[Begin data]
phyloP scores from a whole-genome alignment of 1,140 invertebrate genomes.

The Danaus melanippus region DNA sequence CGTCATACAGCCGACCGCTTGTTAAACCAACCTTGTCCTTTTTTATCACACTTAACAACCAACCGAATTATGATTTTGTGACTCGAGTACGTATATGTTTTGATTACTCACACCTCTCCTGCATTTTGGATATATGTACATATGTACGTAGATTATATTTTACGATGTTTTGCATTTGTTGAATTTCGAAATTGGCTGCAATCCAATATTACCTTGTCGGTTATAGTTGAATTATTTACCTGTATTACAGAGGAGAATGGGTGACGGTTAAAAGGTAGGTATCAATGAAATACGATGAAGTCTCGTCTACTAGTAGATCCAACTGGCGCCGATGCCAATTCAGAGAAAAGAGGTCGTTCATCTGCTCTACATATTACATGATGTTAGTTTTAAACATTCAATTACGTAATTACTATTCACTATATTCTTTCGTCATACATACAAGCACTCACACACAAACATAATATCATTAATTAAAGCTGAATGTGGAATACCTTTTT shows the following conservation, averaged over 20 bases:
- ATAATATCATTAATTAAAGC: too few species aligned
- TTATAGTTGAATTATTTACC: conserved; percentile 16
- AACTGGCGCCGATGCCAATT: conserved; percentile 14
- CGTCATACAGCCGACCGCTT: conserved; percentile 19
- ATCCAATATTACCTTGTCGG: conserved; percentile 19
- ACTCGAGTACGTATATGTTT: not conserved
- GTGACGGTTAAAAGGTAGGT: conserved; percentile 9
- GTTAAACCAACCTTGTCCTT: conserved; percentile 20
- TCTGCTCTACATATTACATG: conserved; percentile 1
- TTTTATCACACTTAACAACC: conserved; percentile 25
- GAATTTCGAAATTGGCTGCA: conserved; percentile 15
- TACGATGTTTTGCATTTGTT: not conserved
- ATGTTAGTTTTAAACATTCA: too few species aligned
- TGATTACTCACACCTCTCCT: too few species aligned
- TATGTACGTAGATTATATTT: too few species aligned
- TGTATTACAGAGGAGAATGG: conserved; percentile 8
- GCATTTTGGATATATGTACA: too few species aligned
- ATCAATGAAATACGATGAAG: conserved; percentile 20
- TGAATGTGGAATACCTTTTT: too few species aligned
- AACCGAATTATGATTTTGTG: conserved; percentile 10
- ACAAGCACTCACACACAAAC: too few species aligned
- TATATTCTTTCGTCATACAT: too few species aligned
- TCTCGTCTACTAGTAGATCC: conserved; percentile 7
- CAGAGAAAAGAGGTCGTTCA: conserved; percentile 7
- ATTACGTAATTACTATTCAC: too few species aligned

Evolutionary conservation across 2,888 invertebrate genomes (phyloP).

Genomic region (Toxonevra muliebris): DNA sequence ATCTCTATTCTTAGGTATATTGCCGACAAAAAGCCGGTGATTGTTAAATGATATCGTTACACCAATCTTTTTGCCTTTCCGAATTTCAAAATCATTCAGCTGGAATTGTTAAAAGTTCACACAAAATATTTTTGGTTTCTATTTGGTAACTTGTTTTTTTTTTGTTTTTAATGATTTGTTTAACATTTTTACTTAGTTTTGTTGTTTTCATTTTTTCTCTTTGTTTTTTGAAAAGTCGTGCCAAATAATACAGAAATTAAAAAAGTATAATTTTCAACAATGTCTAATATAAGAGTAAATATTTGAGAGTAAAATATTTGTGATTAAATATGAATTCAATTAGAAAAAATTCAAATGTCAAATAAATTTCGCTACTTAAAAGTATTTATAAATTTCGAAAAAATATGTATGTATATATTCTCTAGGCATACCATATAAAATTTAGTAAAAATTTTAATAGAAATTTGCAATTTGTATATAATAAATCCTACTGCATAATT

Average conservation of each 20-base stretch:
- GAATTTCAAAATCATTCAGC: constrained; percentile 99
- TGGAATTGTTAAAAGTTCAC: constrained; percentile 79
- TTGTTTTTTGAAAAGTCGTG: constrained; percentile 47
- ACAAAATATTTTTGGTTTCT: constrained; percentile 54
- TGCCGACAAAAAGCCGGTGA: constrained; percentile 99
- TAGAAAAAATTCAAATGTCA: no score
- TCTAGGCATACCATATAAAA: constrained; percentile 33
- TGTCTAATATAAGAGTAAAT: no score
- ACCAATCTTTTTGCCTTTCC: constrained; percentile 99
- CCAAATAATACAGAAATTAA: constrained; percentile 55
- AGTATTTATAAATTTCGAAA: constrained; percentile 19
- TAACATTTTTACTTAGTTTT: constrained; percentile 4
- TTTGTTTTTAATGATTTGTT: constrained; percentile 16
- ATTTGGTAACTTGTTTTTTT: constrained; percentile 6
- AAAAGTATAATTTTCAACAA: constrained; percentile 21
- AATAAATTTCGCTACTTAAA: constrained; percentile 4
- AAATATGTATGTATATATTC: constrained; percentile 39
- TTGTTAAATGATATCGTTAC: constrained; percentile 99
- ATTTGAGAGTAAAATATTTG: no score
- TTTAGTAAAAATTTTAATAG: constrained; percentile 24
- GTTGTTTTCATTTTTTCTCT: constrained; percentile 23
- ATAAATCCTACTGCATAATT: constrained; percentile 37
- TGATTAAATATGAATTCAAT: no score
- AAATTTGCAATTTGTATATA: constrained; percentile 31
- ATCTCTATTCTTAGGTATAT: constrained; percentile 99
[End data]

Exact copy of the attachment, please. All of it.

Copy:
phyloP scores from a whole-genome alignment of 1,140 invertebrate genomes.

The Danaus melanippus region DNA sequence CGTCATACAGCCGACCGCTTGTTAAACCAACCTTGTCCTTTTTTATCACACTTAACAACCAACCGAATTATGATTTTGTGACTCGAGTACGTATATGTTTTGATTACTCACACCTCTCCTGCATTTTGGATATATGTACATATGTACGTAGATTATATTTTACGATGTTTTGCATTTGTTGAATTTCGAAATTGGCTGCAATCCAATATTACCTTGTCGGTTATAGTTGAATTATTTACCTGTATTACAGAGGAGAATGGGTGACGGTTAAAAGGTAGGTATCAATGAAATACGATGAAGTCTCGTCTACTAGTAGATCCAACTGGCGCCGATGCCAATTCAGAGAAAAGAGGTCGTTCATCTGCTCTACATATTACATGATGTTAGTTTTAAACATTCAATTACGTAATTACTATTCACTATATTCTTTCGTCATACATACAAGCACTCACACACAAACATAATATCATTAATTAAAGCTGAATGTGGAATACCTTTTT shows the following conservation, averaged over 20 bases:
- ATAATATCATTAATTAAAGC: too few species aligned
- TTATAGTTGAATTATTTACC: conserved; percentile 16
- AACTGGCGCCGATGCCAATT: conserved; percentile 14
- CGTCATACAGCCGACCGCTT: conserved; percentile 19
- ATCCAATATTACCTTGTCGG: conserved; percentile 19
- ACTCGAGTACGTATATGTTT: not conserved
- GTGACGGTTAAAAGGTAGGT: conserved; percentile 9
- GTTAAACCAACCTTGTCCTT: conserved; percentile 20
- TCTGCTCTACATATTACATG: conserved; percentile 1
- TTTTATCACACTTAACAACC: conserved; percentile 25
- GAATTTCGAAATTGGCTGCA: conserved; percentile 15
- TACGATGTTTTGCATTTGTT: not conserved
- ATGTTAGTTTTAAACATTCA: too few species aligned
- TGATTACTCACACCTCTCCT: too few species aligned
- TATGTACGTAGATTATATTT: too few species aligned
- TGTATTACAGAGGAGAATGG: conserved; percentile 8
- GCATTTTGGATATATGTACA: too few species aligned
- ATCAATGAAATACGATGAAG: conserved; percentile 20
- TGAATGTGGAATACCTTTTT: too few species aligned
- AACCGAATTATGATTTTGTG: conserved; percentile 10
- ACAAGCACTCACACACAAAC: too few species aligned
- TATATTCTTTCGTCATACAT: too few species aligned
- TCTCGTCTACTAGTAGATCC: conserved; percentile 7
- CAGAGAAAAGAGGTCGTTCA: conserved; percentile 7
- ATTACGTAATTACTATTCAC: too few species aligned

Evolutionary conservation across 2,888 invertebrate genomes (phyloP).

Genomic region (Toxonevra muliebris): DNA sequence ATCTCTATTCTTAGGTATATTGCCGACAAAAAGCCGGTGATTGTTAAATGATATCGTTACACCAATCTTTTTGCCTTTCCGAATTTCAAAATCATTCAGCTGGAATTGTTAAAAGTTCACACAAAATATTTTTGGTTTCTATTTGGTAACTTGTTTTTTTTTTGTTTTTAATGATTTGTTTAACATTTTTACTTAGTTTTGTTGTTTTCATTTTTTCTCTTTGTTTTTTGAAAAGTCGTGCCAAATAATACAGAAATTAAAAAAGTATAATTTTCAACAATGTCTAATATAAGAGTAAATATTTGAGAGTAAAATATTTGTGATTAAATATGAATTCAATTAGAAAAAATTCAAATGTCAAATAAATTTCGCTACTTAAAAGTATTTATAAATTTCGAAAAAATATGTATGTATATATTCTCTAGGCATACCATATAAAATTTAGTAAAAATTTTAATAGAAATTTGCAATTTGTATATAATAAATCCTACTGCATAATT

Average conservation of each 20-base stretch:
- GAATTTCAAAATCATTCAGC: constrained; percentile 99
- TGGAATTGTTAAAAGTTCAC: constrained; percentile 79
- TTGTTTTTTGAAAAGTCGTG: constrained; percentile 47
- ACAAAATATTTTTGGTTTCT: constrained; percentile 54
- TGCCGACAAAAAGCCGGTGA: constrained; percentile 99
- TAGAAAAAATTCAAATGTCA: no score
- TCTAGGCATACCATATAAAA: constrained; percentile 33
- TGTCTAATATAAGAGTAAAT: no score
- ACCAATCTTTTTGCCTTTCC: constrained; percentile 99
- CCAAATAATACAGAAATTAA: constrained; percentile 55
- AGTATTTATAAATTTCGAAA: constrained; percentile 19
- TAACATTTTTACTTAGTTTT: constrained; percentile 4
- TTTGTTTTTAATGATTTGTT: constrained; percentile 16
- ATTTGGTAACTTGTTTTTTT: constrained; percentile 6
- AAAAGTATAATTTTCAACAA: constrained; percentile 21
- AATAAATTTCGCTACTTAAA: constrained; percentile 4
- AAATATGTATGTATATATTC: constrained; percentile 39
- TTGTTAAATGATATCGTTAC: constrained; percentile 99
- ATTTGAGAGTAAAATATTTG: no score
- TTTAGTAAAAATTTTAATAG: constrained; percentile 24
- GTTGTTTTCATTTTTTCTCT: constrained; percentile 23
- ATAAATCCTACTGCATAATT: constrained; percentile 37
- TGATTAAATATGAATTCAAT: no score
- AAATTTGCAATTTGTATATA: constrained; percentile 31
- ATCTCTATTCTTAGGTATAT: constrained; percentile 99